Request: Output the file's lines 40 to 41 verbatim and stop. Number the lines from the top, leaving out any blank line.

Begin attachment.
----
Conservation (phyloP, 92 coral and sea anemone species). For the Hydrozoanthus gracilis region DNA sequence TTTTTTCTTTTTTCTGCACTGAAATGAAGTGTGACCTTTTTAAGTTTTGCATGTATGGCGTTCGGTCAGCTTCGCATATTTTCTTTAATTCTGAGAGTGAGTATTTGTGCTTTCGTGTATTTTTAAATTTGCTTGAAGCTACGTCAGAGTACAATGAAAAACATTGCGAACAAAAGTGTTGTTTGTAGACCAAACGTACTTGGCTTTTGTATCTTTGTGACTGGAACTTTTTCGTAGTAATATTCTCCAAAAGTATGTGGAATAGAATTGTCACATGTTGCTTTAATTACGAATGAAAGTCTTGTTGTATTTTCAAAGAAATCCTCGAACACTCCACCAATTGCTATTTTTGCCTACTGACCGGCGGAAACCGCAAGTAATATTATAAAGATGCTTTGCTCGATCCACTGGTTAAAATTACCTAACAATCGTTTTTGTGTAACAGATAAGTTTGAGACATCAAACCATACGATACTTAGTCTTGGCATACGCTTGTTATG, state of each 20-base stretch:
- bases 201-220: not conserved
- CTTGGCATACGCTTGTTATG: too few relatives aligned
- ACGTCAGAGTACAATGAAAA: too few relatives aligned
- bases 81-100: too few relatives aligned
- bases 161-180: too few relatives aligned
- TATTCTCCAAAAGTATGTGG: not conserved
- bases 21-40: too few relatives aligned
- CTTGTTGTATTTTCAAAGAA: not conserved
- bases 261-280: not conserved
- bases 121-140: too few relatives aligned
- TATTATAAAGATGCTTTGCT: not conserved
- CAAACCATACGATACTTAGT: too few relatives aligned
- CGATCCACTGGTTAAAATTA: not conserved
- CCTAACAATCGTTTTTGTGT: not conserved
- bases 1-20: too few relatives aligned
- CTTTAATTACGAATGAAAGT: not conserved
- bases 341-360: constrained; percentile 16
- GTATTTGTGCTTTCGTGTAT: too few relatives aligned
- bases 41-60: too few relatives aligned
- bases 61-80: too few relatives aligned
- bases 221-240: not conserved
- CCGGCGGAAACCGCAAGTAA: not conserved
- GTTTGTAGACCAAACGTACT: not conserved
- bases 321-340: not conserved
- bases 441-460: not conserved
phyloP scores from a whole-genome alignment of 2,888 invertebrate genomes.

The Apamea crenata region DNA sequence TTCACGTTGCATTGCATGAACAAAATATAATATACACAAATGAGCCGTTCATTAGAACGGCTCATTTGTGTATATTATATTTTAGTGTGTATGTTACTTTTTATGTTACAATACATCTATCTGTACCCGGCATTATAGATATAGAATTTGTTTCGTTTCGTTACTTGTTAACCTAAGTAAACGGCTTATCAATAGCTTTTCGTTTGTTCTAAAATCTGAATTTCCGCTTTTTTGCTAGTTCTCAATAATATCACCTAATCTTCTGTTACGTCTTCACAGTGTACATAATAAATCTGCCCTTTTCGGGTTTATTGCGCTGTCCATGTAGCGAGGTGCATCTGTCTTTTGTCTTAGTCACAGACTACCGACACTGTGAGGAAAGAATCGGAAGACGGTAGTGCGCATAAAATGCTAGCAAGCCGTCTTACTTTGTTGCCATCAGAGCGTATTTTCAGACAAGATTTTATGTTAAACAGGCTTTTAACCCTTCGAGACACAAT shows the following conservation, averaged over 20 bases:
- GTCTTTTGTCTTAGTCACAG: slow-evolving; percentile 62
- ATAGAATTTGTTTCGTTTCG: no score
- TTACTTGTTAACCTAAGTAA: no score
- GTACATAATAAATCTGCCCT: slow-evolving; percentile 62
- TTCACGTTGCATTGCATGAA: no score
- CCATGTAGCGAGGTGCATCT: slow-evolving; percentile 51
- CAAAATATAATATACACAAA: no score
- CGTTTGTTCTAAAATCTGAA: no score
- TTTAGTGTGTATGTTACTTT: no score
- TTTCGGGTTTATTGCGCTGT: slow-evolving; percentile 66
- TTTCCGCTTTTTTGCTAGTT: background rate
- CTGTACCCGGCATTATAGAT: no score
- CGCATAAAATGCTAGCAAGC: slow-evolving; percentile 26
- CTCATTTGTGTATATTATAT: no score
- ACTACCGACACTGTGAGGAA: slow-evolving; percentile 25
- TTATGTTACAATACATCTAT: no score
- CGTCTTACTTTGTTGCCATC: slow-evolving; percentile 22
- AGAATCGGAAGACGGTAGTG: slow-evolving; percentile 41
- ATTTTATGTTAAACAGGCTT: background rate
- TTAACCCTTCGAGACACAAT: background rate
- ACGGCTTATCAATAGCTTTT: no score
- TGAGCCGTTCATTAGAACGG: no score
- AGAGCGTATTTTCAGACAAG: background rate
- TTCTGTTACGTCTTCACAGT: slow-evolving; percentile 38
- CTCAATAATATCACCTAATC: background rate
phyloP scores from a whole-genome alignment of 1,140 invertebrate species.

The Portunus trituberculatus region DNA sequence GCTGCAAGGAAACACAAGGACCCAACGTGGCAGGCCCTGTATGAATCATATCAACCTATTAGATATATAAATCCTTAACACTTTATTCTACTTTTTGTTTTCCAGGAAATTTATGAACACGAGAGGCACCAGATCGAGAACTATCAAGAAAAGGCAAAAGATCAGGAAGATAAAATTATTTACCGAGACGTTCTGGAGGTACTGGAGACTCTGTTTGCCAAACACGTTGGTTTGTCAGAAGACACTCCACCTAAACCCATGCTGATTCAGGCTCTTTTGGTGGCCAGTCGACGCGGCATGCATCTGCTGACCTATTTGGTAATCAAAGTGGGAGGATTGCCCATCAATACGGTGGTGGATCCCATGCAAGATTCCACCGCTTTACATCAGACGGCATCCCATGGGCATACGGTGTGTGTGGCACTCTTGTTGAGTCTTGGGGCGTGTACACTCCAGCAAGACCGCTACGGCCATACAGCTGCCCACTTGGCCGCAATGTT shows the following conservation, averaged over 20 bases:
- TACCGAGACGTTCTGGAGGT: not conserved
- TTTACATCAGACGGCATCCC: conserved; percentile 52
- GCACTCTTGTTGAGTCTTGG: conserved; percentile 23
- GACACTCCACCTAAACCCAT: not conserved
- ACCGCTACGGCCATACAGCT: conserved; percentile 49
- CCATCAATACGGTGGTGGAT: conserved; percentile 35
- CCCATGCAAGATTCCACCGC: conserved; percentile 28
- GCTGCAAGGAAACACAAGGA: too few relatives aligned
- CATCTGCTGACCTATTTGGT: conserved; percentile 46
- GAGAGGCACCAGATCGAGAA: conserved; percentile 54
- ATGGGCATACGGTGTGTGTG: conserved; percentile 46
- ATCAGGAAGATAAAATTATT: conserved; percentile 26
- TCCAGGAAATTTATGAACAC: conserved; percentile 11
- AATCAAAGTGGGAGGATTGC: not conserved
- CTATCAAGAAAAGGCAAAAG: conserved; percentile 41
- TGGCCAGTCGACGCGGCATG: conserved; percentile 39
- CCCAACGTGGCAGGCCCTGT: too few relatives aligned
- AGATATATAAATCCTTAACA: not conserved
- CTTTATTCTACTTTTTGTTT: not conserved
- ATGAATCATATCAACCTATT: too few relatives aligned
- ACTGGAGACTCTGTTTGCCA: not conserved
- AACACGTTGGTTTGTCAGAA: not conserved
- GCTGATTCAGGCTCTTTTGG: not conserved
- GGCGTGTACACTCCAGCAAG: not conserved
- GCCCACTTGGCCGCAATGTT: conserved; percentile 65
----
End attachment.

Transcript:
- CTGTACCCGGCATTATAGAT: no score
- CGCATAAAATGCTAGCAAGC: slow-evolving; percentile 26